If it’s true that moments of beauty can be found in the midst of ugliness, then we have to accept that the reverse is also true.
There’s a place in the California mountains that’s the closest I’ll ever get to having a personal spiritual retreat. Literally out in the middle of nowhere, with limited internet and in a cell-dead zone, there’s nothing to do but revel in natural splendor. Smell the pine and creosote. Walk along the ridgeline and see down into the Fresno valley, surrounded by trees, tall grass, and meadows as the warm sun embraces you. It’s easy to empty yourself of all your cares and just…be.
It was on such an outing that I was empty enough to ask a curious, unanticipated question. That being: “What if everything you ever believed is a lie, and you have only lived to advance another’s agenda?”
Weird question. Even weirder response.
I’m glad nobody was around. I couldn’t talk. I couldn’t see straight. All I could do was feel a burning, haunted, acidic rage. I wanted to break something. I wanted to burn the skies down. I wanted to shout rebellion and defiance to the universe.
When I got back, still seething with anger, I didn’t so much write as open the emotional floodgates and get out of the way. In less than 15 minutes, the lyrics to the song Defiled were complete. And for the record, this isn’t how my songwriting process usually works. Which is good – it would be way too fatiguing if I had to go through this every time.
Defiled is not a pretty song. It’s a revenge tale dripping with sadomasochism and torture imagery. As a songwriter, I don’t go out of my way to shock or offend; I don’t have anything to prove one way or the other lyrically. Sometimes, though, there just aren’t words jagged, or hateful, or malicious enough to communicate what you’re really feeling, so you punt to the imagery our culture understands. If turtles and rainbows communicated all the angst I felt in writing the tune, then the song would be about turtles and rainbows. And it would still be ugly.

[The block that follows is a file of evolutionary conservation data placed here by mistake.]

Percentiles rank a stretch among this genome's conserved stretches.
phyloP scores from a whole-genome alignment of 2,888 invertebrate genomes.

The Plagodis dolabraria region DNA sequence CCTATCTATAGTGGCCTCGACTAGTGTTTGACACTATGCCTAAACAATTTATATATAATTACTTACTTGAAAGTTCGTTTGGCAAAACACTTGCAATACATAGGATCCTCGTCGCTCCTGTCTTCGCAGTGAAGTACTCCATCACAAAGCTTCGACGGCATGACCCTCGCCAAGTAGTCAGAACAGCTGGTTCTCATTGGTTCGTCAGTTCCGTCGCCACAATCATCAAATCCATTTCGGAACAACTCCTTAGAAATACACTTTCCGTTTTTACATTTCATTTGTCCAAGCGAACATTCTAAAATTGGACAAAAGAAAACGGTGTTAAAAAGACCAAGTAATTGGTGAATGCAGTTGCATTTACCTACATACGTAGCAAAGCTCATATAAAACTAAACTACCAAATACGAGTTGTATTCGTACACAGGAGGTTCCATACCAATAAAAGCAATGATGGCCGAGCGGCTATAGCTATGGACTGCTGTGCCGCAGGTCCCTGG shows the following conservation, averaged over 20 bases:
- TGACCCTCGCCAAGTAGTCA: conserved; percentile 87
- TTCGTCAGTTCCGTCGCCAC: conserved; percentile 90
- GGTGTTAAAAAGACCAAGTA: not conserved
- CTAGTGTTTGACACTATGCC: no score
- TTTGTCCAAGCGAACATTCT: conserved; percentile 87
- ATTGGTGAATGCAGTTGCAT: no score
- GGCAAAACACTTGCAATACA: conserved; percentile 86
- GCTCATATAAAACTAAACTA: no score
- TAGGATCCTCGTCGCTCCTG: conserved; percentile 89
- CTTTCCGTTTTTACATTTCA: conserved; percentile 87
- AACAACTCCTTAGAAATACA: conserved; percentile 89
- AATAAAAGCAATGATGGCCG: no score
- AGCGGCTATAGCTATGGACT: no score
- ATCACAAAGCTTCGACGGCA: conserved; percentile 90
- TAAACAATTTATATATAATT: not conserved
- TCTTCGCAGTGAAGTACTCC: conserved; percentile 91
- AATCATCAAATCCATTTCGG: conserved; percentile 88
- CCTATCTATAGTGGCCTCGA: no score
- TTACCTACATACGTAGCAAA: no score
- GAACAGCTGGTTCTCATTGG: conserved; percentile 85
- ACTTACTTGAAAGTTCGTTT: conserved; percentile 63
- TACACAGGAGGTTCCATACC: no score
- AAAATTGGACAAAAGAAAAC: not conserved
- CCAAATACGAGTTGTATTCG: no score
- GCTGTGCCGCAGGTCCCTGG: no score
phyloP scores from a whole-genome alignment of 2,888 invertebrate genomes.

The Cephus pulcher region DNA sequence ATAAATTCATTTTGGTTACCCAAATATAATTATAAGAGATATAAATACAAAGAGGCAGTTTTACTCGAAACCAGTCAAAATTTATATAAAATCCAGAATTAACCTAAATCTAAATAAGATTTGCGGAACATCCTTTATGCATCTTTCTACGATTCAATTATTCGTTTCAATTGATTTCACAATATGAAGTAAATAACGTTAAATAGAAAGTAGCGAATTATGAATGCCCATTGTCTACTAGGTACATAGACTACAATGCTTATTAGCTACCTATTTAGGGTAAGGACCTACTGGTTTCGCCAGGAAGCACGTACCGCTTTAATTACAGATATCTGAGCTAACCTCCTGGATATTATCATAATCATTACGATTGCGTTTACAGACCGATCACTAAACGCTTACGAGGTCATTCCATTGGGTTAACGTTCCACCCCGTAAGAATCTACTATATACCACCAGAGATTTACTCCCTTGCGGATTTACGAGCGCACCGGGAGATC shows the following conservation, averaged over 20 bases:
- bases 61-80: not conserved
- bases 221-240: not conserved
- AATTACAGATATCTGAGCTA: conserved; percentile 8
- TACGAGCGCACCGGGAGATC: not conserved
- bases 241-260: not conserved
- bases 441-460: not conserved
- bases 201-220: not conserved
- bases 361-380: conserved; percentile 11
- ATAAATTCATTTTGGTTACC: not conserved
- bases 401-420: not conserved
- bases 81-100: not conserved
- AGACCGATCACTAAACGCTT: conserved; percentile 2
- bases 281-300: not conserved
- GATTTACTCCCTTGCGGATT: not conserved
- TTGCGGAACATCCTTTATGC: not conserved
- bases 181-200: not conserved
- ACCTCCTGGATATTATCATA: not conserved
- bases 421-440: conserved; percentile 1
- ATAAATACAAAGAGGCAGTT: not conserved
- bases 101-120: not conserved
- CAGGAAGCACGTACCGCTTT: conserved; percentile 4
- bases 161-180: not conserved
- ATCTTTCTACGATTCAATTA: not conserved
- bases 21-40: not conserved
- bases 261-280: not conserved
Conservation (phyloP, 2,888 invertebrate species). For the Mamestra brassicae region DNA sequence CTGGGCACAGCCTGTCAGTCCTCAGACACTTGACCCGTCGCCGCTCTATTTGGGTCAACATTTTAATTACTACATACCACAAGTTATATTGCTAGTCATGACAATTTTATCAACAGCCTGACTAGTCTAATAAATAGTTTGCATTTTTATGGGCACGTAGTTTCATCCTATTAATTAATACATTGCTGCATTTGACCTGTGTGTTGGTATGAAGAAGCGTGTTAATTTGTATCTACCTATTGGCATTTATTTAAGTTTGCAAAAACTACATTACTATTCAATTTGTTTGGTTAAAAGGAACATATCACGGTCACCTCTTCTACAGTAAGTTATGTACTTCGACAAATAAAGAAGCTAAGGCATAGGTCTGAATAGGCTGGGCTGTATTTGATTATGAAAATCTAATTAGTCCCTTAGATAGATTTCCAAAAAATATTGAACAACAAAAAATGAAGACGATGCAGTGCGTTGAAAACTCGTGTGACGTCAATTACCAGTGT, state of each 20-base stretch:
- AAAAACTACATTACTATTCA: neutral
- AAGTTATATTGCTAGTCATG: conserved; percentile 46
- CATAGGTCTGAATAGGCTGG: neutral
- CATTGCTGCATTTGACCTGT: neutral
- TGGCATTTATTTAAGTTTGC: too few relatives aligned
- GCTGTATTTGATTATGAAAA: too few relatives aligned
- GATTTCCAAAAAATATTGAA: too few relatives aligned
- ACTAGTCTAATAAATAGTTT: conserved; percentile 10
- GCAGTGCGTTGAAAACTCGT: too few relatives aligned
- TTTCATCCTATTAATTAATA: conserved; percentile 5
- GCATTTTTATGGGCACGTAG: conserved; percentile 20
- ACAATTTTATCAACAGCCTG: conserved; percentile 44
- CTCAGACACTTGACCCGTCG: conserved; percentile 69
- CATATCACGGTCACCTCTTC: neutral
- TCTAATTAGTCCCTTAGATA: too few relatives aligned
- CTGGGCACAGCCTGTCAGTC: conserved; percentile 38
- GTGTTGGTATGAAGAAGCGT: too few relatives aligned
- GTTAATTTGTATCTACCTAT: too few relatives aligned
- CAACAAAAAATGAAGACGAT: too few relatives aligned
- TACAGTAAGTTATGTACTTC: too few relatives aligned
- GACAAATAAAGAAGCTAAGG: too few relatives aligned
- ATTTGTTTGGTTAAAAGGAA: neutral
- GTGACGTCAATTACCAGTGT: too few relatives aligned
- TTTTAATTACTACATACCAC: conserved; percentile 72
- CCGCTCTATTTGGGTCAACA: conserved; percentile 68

The up side about writing lyrics like this is that it pretty well dictates where the music should land. Aggressive and unrelenting. Current heavy music usually dictates a slower, grinding tempo, but this felt more like it belonged to the thrash metal days of barely in control riffing. I think the basic musical sketch took less than 2 hours to form. The use of synthesizers and loops on this tune was in the plan from the beginning. I wanted some tones that sounded epic (and even intentionally dated) without sounding hokey. Distortion-saturated guitars can only give you so much sonically, and I’m quite happy with the contribution of the keys on this one. It was also liberating to bust out the metal chops and push to keep up with the tune. Don’t ask how long it took to record the guitars. This one was literally painful to play sometimes.
And, of course, it went without saying that Oily would sing it. We tried some supporting stuff with both Julie and hitch (hoping it would have that male/female duality a la KMFDM), but the female vocals never quite sounded right. Oily kept pushing to have the single singer, and I kept pushing back with trying the girl thing ONE MORE TIME. I’m glad he was persistent in his opinion; the tune is way more cohesive and brutal with just the male vocal energy paving the way.
Funny thing, even after all that. When we were mastering the song, Rick (our engineer) turned to me with a half-smile and commented, “You guys had fun recording this one, didn’t you?”
Yes, yes we did.